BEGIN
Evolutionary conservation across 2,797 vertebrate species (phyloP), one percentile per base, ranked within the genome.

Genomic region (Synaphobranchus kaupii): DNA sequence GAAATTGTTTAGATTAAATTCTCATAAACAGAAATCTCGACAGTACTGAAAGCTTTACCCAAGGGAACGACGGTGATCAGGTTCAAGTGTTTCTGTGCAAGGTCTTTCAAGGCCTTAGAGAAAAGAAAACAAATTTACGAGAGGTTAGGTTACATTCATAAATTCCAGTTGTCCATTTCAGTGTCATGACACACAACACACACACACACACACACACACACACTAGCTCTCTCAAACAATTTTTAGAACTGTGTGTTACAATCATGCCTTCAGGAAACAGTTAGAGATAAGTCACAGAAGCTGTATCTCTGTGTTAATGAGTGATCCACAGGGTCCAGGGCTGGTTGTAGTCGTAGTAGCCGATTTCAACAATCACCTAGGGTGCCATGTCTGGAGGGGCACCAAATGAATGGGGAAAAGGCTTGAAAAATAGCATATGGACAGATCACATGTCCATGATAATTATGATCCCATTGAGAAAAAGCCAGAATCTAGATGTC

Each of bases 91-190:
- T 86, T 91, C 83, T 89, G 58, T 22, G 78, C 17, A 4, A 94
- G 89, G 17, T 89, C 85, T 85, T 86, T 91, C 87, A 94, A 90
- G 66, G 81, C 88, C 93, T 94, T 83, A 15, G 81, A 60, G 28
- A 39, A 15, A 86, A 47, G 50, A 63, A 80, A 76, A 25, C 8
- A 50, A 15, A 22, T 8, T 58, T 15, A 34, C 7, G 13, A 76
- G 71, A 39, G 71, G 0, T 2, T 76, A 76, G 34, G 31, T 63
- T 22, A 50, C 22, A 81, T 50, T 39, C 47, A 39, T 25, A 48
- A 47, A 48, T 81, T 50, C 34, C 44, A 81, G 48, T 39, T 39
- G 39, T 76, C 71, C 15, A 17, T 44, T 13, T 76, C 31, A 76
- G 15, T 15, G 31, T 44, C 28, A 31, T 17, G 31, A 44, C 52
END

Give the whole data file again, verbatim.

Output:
Evolutionary conservation across 2,797 vertebrate species (phyloP), one percentile per base, ranked within the genome.

Genomic region (Synaphobranchus kaupii): DNA sequence GAAATTGTTTAGATTAAATTCTCATAAACAGAAATCTCGACAGTACTGAAAGCTTTACCCAAGGGAACGACGGTGATCAGGTTCAAGTGTTTCTGTGCAAGGTCTTTCAAGGCCTTAGAGAAAAGAAAACAAATTTACGAGAGGTTAGGTTACATTCATAAATTCCAGTTGTCCATTTCAGTGTCATGACACACAACACACACACACACACACACACACACACTAGCTCTCTCAAACAATTTTTAGAACTGTGTGTTACAATCATGCCTTCAGGAAACAGTTAGAGATAAGTCACAGAAGCTGTATCTCTGTGTTAATGAGTGATCCACAGGGTCCAGGGCTGGTTGTAGTCGTAGTAGCCGATTTCAACAATCACCTAGGGTGCCATGTCTGGAGGGGCACCAAATGAATGGGGAAAAGGCTTGAAAAATAGCATATGGACAGATCACATGTCCATGATAATTATGATCCCATTGAGAAAAAGCCAGAATCTAGATGTC

Each of bases 91-190:
- T 86, T 91, C 83, T 89, G 58, T 22, G 78, C 17, A 4, A 94
- G 89, G 17, T 89, C 85, T 85, T 86, T 91, C 87, A 94, A 90
- G 66, G 81, C 88, C 93, T 94, T 83, A 15, G 81, A 60, G 28
- A 39, A 15, A 86, A 47, G 50, A 63, A 80, A 76, A 25, C 8
- A 50, A 15, A 22, T 8, T 58, T 15, A 34, C 7, G 13, A 76
- G 71, A 39, G 71, G 0, T 2, T 76, A 76, G 34, G 31, T 63
- T 22, A 50, C 22, A 81, T 50, T 39, C 47, A 39, T 25, A 48
- A 47, A 48, T 81, T 50, C 34, C 44, A 81, G 48, T 39, T 39
- G 39, T 76, C 71, C 15, A 17, T 44, T 13, T 76, C 31, A 76
- G 15, T 15, G 31, T 44, C 28, A 31, T 17, G 31, A 44, C 52